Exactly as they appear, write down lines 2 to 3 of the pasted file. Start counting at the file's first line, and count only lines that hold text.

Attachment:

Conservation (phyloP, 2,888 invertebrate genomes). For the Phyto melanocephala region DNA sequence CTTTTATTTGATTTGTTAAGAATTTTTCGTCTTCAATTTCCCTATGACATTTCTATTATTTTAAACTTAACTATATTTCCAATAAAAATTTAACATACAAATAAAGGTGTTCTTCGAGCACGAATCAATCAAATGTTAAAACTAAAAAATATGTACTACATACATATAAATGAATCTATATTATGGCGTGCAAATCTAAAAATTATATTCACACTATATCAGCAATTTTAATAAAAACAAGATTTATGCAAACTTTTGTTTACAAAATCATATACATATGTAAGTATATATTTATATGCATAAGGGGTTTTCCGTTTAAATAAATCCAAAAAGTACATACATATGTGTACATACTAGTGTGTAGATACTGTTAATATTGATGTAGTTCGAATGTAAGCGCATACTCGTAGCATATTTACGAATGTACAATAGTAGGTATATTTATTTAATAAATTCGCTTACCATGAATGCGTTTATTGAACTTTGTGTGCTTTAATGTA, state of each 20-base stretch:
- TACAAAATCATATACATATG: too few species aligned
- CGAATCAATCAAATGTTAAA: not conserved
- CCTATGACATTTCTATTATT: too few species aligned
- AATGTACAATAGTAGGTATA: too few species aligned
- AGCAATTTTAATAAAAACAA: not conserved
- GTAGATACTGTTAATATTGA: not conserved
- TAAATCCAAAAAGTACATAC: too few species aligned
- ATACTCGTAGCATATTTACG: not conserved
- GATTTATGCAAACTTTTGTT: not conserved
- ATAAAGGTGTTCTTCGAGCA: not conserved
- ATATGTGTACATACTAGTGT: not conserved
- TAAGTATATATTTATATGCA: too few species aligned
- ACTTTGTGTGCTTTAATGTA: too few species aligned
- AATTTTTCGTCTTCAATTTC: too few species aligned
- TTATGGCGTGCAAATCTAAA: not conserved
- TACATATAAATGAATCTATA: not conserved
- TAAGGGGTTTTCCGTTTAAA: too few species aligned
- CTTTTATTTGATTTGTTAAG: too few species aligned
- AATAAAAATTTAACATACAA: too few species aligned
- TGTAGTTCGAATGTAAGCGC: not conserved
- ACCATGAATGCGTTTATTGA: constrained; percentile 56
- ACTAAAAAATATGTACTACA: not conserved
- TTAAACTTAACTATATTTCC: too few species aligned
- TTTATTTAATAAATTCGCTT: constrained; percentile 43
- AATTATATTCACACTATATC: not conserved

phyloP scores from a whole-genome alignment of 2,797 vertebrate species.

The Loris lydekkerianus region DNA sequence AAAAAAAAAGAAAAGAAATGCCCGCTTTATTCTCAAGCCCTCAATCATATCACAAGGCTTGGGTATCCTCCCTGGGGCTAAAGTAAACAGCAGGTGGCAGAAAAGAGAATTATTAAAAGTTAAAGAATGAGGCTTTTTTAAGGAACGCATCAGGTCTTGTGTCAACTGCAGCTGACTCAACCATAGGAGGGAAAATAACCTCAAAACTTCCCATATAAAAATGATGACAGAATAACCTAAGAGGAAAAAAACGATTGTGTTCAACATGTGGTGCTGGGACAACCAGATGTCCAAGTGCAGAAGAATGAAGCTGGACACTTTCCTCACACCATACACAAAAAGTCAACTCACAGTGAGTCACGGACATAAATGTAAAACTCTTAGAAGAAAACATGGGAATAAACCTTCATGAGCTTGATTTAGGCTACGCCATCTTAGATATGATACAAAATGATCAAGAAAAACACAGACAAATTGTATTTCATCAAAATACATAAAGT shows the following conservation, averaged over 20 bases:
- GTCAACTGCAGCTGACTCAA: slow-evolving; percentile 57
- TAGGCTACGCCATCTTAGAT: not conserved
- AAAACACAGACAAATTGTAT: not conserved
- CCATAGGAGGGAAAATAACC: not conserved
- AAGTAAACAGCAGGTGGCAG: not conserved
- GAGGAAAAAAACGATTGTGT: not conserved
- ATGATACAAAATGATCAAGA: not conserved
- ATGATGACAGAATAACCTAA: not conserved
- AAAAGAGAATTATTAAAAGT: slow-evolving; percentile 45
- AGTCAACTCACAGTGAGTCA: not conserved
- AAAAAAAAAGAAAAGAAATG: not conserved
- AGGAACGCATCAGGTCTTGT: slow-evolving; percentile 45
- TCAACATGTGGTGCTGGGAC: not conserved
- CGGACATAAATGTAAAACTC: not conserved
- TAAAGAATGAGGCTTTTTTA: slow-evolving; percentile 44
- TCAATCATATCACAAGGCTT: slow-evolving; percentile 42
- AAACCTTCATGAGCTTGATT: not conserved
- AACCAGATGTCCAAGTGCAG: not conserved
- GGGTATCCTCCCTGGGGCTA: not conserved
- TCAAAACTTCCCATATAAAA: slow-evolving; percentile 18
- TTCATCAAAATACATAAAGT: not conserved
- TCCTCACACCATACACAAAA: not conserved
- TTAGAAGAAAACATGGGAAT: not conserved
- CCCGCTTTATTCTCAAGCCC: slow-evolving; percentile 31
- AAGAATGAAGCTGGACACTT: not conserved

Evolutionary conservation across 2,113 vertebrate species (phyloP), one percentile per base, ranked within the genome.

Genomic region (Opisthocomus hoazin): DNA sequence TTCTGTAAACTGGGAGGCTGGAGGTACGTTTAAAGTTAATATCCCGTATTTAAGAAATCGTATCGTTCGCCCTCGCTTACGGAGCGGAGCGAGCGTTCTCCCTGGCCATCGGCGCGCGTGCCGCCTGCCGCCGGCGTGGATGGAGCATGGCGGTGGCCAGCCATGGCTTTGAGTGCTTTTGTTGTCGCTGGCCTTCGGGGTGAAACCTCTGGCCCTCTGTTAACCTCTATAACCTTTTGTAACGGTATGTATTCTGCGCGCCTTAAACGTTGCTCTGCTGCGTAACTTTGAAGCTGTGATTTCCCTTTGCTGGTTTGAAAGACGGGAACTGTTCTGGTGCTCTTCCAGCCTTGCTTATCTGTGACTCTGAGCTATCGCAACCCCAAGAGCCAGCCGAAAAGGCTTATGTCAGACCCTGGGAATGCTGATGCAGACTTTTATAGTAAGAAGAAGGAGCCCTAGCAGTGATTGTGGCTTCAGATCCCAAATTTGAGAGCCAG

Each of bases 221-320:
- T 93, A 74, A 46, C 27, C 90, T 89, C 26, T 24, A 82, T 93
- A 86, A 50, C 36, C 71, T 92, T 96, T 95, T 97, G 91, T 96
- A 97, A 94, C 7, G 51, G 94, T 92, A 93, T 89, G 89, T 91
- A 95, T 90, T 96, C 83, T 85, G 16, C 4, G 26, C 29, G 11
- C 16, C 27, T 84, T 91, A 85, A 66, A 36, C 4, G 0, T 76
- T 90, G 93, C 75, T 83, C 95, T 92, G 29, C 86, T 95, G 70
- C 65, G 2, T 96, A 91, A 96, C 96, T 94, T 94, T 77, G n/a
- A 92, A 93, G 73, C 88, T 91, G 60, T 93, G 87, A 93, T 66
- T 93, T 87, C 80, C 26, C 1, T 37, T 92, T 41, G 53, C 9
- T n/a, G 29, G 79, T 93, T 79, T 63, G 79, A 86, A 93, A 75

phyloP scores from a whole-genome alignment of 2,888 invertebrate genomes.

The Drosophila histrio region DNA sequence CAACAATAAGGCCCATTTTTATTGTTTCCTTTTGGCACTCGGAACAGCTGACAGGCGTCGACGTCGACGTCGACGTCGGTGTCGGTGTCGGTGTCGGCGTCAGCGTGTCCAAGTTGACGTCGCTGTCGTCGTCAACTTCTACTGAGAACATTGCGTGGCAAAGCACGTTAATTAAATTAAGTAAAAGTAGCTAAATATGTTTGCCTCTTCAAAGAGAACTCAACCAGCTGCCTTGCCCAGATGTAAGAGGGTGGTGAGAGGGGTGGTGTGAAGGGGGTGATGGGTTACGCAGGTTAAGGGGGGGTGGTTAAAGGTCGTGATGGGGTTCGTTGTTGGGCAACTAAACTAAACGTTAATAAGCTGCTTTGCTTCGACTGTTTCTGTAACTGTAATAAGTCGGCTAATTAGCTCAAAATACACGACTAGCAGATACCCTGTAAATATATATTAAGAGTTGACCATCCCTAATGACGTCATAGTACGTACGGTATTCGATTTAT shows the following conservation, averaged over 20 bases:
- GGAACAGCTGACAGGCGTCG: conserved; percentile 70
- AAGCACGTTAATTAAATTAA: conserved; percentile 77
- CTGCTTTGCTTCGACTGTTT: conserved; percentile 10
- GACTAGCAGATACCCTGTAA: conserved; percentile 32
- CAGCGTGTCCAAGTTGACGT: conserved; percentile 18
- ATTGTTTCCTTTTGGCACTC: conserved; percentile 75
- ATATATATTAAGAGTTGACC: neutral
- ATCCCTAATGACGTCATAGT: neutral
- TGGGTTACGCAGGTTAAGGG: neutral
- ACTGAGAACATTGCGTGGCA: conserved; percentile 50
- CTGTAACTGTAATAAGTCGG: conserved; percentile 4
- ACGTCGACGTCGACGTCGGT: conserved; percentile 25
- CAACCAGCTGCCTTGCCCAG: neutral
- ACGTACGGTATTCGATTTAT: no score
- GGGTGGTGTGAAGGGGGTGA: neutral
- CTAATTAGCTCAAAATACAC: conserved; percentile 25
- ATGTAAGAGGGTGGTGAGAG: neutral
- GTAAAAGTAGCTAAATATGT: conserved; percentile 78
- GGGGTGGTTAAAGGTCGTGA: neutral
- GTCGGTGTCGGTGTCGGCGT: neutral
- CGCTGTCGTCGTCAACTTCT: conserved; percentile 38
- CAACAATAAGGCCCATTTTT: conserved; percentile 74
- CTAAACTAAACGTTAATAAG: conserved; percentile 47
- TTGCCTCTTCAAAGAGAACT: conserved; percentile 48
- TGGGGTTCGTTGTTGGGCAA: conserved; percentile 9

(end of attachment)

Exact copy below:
- TACAAAATCATATACATATG: too few species aligned
- CGAATCAATCAAATGTTAAA: not conserved